I rented this with a bunch of friends, and we laughed the whole way through
at how implausibly awful it was. Mena Suvari was wonderful in "American
Beauty," but awful in "The Musketeer." Some of the stunt scenes were cool,
and Catherine Deneuve is excellent (as is, unlike her counterparts, her
Bottom line: It's not worth it.
Jerry Maguire is one of my favorite movies, because it's a modern movie with
a heart and soul. Not very many modern comedy/drama/romances actually have
one, but that is what this movie is all about: relationships. Although there
are some cliched moments where it seems like the typical comedy/romance, the
romance part actually explores issues about true love, intimacy, marriage,
and commitment that most movies are afraid to, even though these are very
timely issues. The questions of why we marry, why we are we afraid of
commitment and intimacy, and what true love is are all explored by the film,
as well as deeper questions about what is important in our lives, through
the lives of Jerry Maguire (Tom Cruise), Dorothy Boyd (Renee Zellweger), Rod
Tidwell (Cuba Gooding, Jr.) and his family, and various other characters
throughout the film. In addition to the excellent script however, the acting
is also great. Cruise, Gooding, and Zellweger are all wonderful, and Bonnie
Hunt shines as Laurel, Dorothy's protective older sister.
It's not the best movie of all time, but is in my top 10, and I laugh and cry every time I see it. I recommend it highly. (9/10)
Here on Earth was very emotional, and Josh Harnett and Leelee Sobieski both put in good performances. However, the plotline was maddening. I hated the romance between Kelley (Chris Klein) and Sam (Sobieski), because 1) Kelley was a jerk! 2) it was wrong of Sam to do what she did when she was still together with Jasper (Harnett) 3) Jasper was so sweet. In fact, my best friend & I decided that the saddest thing about the movie wasn't that Sam died--we didn't really feel that sorry for her. Rather, we felt very sorry for Jasper, because he loved her so much. I give it a 7--it's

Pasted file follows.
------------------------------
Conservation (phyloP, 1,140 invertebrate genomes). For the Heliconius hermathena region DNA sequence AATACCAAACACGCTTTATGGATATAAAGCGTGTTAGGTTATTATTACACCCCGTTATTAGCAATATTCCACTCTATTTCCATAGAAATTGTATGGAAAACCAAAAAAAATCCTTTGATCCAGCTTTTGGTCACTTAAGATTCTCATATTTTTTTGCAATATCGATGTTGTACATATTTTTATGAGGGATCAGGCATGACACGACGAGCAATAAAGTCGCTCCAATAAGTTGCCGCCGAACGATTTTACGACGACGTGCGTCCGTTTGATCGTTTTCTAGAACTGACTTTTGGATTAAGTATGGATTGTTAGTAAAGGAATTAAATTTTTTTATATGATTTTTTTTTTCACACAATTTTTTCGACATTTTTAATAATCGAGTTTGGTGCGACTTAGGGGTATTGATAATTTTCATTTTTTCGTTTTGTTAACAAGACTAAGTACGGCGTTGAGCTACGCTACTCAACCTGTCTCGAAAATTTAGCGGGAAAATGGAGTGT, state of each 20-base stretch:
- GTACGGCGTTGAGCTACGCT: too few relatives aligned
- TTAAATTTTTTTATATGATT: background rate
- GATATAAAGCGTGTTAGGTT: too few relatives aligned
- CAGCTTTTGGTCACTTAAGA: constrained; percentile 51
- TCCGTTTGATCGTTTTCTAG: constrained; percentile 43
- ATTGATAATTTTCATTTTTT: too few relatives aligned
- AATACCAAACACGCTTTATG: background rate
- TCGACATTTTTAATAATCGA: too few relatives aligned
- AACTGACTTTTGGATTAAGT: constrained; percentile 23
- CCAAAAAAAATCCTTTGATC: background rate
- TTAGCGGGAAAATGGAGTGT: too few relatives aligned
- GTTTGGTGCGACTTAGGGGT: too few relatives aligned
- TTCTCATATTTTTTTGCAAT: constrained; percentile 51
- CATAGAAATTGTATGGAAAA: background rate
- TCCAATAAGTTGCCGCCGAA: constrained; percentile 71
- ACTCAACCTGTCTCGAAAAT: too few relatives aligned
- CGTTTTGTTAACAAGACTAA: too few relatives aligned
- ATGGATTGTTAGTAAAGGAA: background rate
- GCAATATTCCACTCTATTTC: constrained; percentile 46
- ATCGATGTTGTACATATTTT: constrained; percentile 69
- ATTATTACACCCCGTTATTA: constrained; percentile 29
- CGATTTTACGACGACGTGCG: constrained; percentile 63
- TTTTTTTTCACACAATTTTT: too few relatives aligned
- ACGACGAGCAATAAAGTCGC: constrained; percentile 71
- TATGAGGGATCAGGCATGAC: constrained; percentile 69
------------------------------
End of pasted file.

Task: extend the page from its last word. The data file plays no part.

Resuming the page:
Mr. Smith Goes to Washington is an excellent movie. Stewart is great, just as good as in It's a Wonderful Life, and so is Capra. I thoroughly enjoyed the movie, as did my 10-year-old sister and my dad (proving that great movies can span generation gaps). Like the best Capra movies, it reaffirms that there is good in mankind--such a refreshing message in a cynical age.
The movie is daring, to say the least. It was definitely moody and atmospheric. It captured the mood of Shakespeare's play perfectly, forcing me to think of the play in a different way. DiCaprio & Danes also had good chemistry, and were very believable. However, the movie overall was anachronistic and unbelievable. And what was up with Montague in drag (that spoiled that whole scene for me)?! It could have been an excellent movie and Luhrmann had a good idea, but it wasn't executed right.
I loved the initial idea of Sixteen Candles. I myself am sixteen, and I could relate to Samantha (Molly Ringwald) in many ways. However, was all the language necessary? The plotline involving Sam's dream boy's girlfriend & the geeky boy was also unbelievably awful (essentially condoning rape) and, for that matter, the whole plot with the geeky guy (Hall) was uneccessary and crude. It had real potential, but did not live up to what looked like a sweet movie.
"Never Been Kissed" is an excellent movie for both adults and teens. It is very real and shows the ugly side of high school and yet the hope of better life beyond. I'm still in high school, and luckily, my high school isn't like that, but so many high schools are. I could relate in so many ways!